A team of researchers from the University of Notre Dame and Tohoku University have revealed the birthplace of so-called ‘gold-rich’ stars – stars with an abundance of heavy elements beyond iron, including the "jewellery store elements", gold and platinum. Their research is published in the Monthly Notices of the Royal Astronomical Society.
Hundreds of gold-rich stars have been discovered by state-of-the-art telescopes worldwide. The mystery was when, where, and how these stars were formed in the history of the Milky Way, the galaxy we live in. The team found that most gold-rich stars formed in small progenitor galaxies of the Milky Way over 10 billion years ago, shedding light on the stars’ past for the first time.
In order to reach this conclusion, the team tracked the Milky Way's formation from the Big Bang to the present with a numerical simulation. This simulation has the highest time resolution yet achieved - it can precisely resolve the cycle of materials formed by stars in the Milky Way. The simulation was produced over several months using the ATERUI II supercomputer in the Centre for Computational Astrophysics at the National Astronomical Observatory of Japan.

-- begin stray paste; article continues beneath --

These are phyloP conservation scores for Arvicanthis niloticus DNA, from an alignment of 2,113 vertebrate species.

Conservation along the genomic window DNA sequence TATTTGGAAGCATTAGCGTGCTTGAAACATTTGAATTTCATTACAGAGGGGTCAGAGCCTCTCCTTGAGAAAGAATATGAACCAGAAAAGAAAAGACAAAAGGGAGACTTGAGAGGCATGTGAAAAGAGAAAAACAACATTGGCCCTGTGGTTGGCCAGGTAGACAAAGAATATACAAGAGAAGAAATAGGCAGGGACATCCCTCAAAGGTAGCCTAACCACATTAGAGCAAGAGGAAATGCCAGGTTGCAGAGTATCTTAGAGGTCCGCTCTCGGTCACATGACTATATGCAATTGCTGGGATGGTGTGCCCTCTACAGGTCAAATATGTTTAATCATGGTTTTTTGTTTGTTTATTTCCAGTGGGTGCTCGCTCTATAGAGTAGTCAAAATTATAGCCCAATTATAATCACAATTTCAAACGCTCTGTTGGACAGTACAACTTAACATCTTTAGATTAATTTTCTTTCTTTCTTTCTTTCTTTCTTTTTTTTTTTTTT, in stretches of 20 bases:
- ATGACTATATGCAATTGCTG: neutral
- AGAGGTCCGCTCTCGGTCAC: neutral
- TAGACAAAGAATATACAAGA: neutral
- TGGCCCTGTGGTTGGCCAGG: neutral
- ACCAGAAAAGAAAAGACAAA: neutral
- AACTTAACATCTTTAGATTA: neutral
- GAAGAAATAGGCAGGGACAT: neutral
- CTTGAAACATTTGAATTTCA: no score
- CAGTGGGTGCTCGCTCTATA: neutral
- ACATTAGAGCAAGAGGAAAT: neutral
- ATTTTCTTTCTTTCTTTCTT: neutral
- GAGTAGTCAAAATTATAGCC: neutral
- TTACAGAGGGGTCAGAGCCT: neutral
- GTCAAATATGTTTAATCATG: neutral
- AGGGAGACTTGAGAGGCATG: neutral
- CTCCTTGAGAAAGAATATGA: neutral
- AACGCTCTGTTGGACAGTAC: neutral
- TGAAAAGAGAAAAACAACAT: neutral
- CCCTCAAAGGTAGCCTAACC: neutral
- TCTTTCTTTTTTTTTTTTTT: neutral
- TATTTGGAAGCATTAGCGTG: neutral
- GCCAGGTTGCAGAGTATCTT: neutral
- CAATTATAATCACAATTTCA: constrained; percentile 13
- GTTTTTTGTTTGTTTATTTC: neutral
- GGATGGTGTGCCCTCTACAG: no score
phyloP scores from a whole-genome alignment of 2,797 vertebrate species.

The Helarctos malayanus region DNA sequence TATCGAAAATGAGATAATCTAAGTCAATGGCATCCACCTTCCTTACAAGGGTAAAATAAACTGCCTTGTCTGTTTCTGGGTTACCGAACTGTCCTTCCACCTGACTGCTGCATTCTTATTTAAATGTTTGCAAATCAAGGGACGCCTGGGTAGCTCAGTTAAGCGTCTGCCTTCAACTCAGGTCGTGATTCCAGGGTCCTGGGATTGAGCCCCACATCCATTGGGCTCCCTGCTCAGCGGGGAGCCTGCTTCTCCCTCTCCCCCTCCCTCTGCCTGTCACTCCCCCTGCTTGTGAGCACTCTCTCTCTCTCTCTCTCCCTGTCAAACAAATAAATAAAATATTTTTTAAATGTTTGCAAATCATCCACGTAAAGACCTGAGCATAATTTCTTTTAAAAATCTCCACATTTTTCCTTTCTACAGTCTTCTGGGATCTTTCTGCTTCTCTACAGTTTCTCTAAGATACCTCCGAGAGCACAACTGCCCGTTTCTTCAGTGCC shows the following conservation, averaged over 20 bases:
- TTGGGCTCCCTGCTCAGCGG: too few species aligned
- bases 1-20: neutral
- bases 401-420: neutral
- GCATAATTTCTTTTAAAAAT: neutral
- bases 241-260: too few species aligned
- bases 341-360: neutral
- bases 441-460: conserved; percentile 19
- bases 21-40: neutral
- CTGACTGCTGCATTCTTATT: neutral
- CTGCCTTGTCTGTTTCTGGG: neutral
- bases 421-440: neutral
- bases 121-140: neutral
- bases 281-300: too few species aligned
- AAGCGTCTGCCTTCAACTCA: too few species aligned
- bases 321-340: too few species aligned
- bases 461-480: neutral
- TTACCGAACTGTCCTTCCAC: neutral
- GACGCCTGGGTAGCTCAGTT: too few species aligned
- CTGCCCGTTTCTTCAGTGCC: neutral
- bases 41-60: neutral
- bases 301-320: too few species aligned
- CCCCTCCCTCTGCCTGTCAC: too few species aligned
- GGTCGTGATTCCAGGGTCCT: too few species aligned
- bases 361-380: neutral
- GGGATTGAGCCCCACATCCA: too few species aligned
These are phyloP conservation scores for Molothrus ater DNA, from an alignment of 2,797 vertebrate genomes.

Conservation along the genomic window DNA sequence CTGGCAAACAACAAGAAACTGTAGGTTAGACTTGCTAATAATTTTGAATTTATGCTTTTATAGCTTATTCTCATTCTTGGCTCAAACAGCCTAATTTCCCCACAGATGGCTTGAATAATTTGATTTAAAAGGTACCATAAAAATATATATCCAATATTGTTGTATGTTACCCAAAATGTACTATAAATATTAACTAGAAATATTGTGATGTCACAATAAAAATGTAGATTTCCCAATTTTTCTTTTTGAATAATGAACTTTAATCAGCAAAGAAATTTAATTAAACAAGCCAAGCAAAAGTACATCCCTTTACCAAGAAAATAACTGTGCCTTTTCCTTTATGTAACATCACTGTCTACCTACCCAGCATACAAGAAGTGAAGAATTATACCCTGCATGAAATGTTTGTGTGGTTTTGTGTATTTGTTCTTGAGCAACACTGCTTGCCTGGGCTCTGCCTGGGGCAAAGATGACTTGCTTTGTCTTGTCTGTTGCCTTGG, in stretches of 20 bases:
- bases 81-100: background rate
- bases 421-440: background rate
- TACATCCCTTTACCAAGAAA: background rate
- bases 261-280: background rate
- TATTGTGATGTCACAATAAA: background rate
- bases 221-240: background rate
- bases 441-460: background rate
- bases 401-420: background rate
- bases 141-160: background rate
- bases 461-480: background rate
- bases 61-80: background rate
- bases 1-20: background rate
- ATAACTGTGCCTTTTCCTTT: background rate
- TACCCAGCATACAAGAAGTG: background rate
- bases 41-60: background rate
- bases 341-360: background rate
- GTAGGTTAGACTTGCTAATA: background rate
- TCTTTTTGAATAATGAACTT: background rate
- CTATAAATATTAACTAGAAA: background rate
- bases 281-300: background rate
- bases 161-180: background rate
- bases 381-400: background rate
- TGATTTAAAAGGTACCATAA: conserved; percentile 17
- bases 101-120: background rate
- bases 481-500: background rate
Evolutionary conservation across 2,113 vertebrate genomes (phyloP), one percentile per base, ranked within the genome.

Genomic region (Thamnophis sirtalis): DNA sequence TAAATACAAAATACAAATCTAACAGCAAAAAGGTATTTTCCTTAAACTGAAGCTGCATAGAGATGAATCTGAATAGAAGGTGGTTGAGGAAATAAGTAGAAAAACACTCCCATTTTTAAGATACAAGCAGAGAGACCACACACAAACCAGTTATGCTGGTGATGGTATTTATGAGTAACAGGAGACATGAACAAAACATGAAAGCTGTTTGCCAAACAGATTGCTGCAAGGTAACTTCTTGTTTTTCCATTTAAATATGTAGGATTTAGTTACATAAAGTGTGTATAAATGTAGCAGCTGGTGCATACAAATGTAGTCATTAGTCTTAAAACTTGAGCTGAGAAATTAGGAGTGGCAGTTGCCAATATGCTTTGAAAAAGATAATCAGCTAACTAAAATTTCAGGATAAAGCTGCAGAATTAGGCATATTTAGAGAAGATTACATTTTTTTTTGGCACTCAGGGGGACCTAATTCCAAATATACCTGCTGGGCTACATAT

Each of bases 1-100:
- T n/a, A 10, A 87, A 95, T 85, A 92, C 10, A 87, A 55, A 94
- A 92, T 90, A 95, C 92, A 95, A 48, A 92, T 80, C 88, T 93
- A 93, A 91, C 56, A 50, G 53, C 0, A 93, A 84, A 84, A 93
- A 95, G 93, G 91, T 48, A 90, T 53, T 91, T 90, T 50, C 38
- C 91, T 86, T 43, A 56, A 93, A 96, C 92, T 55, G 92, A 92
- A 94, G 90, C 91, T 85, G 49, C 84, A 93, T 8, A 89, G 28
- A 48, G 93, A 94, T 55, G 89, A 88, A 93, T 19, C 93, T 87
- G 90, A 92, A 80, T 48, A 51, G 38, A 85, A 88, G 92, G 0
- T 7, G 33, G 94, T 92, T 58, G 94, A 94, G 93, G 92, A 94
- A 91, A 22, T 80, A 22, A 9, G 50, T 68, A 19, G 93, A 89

The simulation made it possible to analyse the formation of gold-rich stars in the Milky Way for the first time. The standard cosmology it used predicts that the Milky Way grows by the accretion and merging of small progenitor galaxies. The simulation data revealed that some of the progenitor galaxies - that existed over 10 billion years ago - contained large amounts of the heaviest elements. Each event of neutron star merger – a confirmed site of heavy element nucleosynthesis – increased the abundance of the heaviest elements in these small galaxies. The gold-rich stars formed in these galaxies, and their predicted abundances can be compared with the observations of the stars today.
Yutaka Hirai, of Tohoku University, says "The gold-rich stars today tell us the history of the Milky Way - we found most gold-rich stars are formed in dwarf galaxies over 10 billion years ago. These ancient galaxies are the building blocks of the Milky Way. Our findings mean many of the gold-rich stars we see today are the fossil records of the Milky Way's formation over 10 billion years ago." He adds, "Comparison with simulations and observations in the Milky Way opens a new avenue for extracting the fossil records of stars".
Royal Astronomical Society
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Dr Robert Massey
Royal Astronomical Society
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University of Notre Dame/Tohoku University
The research appears in ‘Origin of highly r-process-enhanced stars in a cosmological zoom-in simulation of a Milky Way-like galaxy’, Hirai et al., published in Monthly Notices of the Royal Astronomical Society, in press.
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